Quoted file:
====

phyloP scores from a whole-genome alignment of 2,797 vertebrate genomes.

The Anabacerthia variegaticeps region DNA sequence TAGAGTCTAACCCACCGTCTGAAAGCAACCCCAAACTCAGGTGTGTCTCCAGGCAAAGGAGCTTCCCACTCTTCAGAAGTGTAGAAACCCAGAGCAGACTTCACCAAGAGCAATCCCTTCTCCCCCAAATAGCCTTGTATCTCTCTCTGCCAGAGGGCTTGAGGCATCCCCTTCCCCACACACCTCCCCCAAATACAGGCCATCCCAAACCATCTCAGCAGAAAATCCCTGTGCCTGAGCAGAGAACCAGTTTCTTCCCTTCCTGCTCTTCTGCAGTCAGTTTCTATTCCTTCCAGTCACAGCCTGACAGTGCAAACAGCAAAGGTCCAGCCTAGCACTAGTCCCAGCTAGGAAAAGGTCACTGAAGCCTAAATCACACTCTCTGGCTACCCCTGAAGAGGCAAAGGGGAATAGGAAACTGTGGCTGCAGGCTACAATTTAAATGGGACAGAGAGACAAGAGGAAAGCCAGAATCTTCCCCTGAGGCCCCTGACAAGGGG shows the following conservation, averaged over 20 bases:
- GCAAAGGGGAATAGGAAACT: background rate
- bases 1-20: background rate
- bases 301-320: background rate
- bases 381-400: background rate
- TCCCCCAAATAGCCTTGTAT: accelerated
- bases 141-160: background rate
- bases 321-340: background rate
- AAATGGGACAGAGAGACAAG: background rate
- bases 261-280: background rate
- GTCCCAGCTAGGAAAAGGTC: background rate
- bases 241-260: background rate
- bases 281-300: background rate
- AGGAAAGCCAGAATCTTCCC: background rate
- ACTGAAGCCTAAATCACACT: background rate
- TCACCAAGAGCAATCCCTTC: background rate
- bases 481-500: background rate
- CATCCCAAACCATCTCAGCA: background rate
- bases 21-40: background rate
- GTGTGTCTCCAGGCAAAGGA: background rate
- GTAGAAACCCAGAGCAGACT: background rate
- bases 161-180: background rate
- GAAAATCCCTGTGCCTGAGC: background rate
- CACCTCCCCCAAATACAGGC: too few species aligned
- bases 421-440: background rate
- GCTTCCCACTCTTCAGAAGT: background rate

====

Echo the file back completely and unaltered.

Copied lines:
phyloP scores from a whole-genome alignment of 2,797 vertebrate genomes.

The Anabacerthia variegaticeps region DNA sequence TAGAGTCTAACCCACCGTCTGAAAGCAACCCCAAACTCAGGTGTGTCTCCAGGCAAAGGAGCTTCCCACTCTTCAGAAGTGTAGAAACCCAGAGCAGACTTCACCAAGAGCAATCCCTTCTCCCCCAAATAGCCTTGTATCTCTCTCTGCCAGAGGGCTTGAGGCATCCCCTTCCCCACACACCTCCCCCAAATACAGGCCATCCCAAACCATCTCAGCAGAAAATCCCTGTGCCTGAGCAGAGAACCAGTTTCTTCCCTTCCTGCTCTTCTGCAGTCAGTTTCTATTCCTTCCAGTCACAGCCTGACAGTGCAAACAGCAAAGGTCCAGCCTAGCACTAGTCCCAGCTAGGAAAAGGTCACTGAAGCCTAAATCACACTCTCTGGCTACCCCTGAAGAGGCAAAGGGGAATAGGAAACTGTGGCTGCAGGCTACAATTTAAATGGGACAGAGAGACAAGAGGAAAGCCAGAATCTTCCCCTGAGGCCCCTGACAAGGGG shows the following conservation, averaged over 20 bases:
- GCAAAGGGGAATAGGAAACT: background rate
- bases 1-20: background rate
- bases 301-320: background rate
- bases 381-400: background rate
- TCCCCCAAATAGCCTTGTAT: accelerated
- bases 141-160: background rate
- bases 321-340: background rate
- AAATGGGACAGAGAGACAAG: background rate
- bases 261-280: background rate
- GTCCCAGCTAGGAAAAGGTC: background rate
- bases 241-260: background rate
- bases 281-300: background rate
- AGGAAAGCCAGAATCTTCCC: background rate
- ACTGAAGCCTAAATCACACT: background rate
- TCACCAAGAGCAATCCCTTC: background rate
- bases 481-500: background rate
- CATCCCAAACCATCTCAGCA: background rate
- bases 21-40: background rate
- GTGTGTCTCCAGGCAAAGGA: background rate
- GTAGAAACCCAGAGCAGACT: background rate
- bases 161-180: background rate
- GAAAATCCCTGTGCCTGAGC: background rate
- CACCTCCCCCAAATACAGGC: too few species aligned
- bases 421-440: background rate
- GCTTCCCACTCTTCAGAAGT: background rate